T20 World Cup: We failed to play attacking cricket in first two games, admits Kohli

Indian captain Virat Kohli (right) thanked outgoing coach Ravi Shastri after the win over Namibia. (ICC Twitter)
Indian captain Virat Kohli (right) thanked outgoing coach Ravi Shastri after the win over Namibia. (ICC Twitter)

Kohli's team would return home from an ICC tournament empty-handed yet again



by

Rituraj Borkakoty

Published: Mon 8 Nov 2021, 10:30 PM

Last updated: Tue 9 Nov 2021, 7:00 AM

‘Caddick strikes when it doesn’t matter,” screamed the headline of The Daily Telegraph after Andrew Caddick’s inspired spell of fast bowling had earned England a consolation win in the dead rubber of their humiliating 2003 Ashes campaign Down Under.

Eighteen years later at the T20 World Cup, India’s resounding nine-wicket win in the dead rubber over Namibia – after New Zealand had crushed their semifinal hopes by beating Afghanistan - would remind cricket buffs of that taunting headline from The Daily Telegraph, mocking an English team that would only win the occasional battle in the wars over the famous urn.

This Indian team under Virat Kohli, though, have been formidable in the past five years. But history would taunt them for their failure on the big stage.

Kohli’s men would return home from an ICC tournament empty-handed yet again, with their failure to reach even the semifinals compounding their misery.

This is not the end Kohli had envisioned as the captain in the T20 format.

And a consolation win over a minnow was not the farewell gift Ravi Shastri would have wanted in his last assignment as India coach.

But life moves on. And Kohli would soon make way for a new T20I captain, who could be none other than Rohit Sharma.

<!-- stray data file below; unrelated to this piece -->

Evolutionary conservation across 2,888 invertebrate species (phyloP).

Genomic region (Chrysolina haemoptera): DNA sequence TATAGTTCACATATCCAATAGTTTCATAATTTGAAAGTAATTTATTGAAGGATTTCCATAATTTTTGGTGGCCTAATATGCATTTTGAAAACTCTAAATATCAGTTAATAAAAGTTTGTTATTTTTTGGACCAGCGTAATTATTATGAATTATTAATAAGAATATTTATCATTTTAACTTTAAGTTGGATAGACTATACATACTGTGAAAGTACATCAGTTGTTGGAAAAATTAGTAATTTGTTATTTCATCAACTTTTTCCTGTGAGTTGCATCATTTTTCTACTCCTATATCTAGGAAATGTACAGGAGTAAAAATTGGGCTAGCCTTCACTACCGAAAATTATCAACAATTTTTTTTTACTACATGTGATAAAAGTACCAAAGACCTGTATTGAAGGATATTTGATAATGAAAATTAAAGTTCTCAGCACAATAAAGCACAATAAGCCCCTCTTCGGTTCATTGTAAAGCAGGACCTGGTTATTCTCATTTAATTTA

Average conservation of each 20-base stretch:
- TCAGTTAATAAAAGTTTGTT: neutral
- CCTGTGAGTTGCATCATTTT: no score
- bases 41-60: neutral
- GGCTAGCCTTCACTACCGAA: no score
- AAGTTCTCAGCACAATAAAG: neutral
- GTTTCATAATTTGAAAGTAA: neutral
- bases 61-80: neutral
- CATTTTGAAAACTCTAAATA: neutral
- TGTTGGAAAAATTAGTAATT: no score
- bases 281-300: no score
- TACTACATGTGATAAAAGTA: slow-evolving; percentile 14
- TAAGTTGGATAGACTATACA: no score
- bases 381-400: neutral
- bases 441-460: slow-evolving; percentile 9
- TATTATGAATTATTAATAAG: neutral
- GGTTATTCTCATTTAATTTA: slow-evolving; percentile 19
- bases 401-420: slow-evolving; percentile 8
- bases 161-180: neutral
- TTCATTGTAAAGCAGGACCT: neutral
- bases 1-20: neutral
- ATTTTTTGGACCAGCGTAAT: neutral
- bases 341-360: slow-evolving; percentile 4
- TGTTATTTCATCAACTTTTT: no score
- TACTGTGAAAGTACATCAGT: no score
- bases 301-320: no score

The Indian vice-captain was in majestic form on Monday evening as his 56 off 37 balls and the 86-run opening stand with KL Rahul (54 not out off 36 balls) ended Kohli’s journey as T20 captain on a winning note, after the bowlers had restricted Namibia to 132 for eight at the Dubai International Cricket Stadium.

Kohli, 33, admitted captaining the team in all three formats has taken its toll.

“It's been an honour but things need to be kept at the right perspective. I felt this was the right time to manage my workload. It's been six or seven years of heavy workload and there is a lot of pressure,” he said at the post-match presentation.

Kohli said India suffered due to their failure to perform when it mattered in the first two games against Pakistan and New Zealand.

“It's a game of margins - T20 cricket these days. Two overs of attacking cricket at the top is what we were missing in the first two games. As I said, we weren't brave enough in those games and in the group we were in, it was tough,” he said.

Great gesture

India entered the field wearing black armbands as a mark of respect to Tarak Sinha, the legendary Delhi coach who passed away on Saturday at the age of 71 after a two-year battle with cancer.

Sinha had produced 12 international cricketers during his illustrious coaching career. And his most famous pupil, wicketkeeper-batsman Rishabh Pant, was in the thick of things on Monday, taking two catches behind the stumps.

Kohli to continue as a player

After the winning runs were scored, Kohli announced that he would continue as a player in the T20 format without ever compromising with his style of cricket.

“That (aggression) is never going to change. The day it does, I'll stop playing cricket,” said Kohli before acknowledging the support the team had received from the outgoing coach, Shastri.

“A big thank you to all those guys (Shastri and his support staff). They have done a great job over the years, creating such a wonderful environment for the players. They have done a really great job.”


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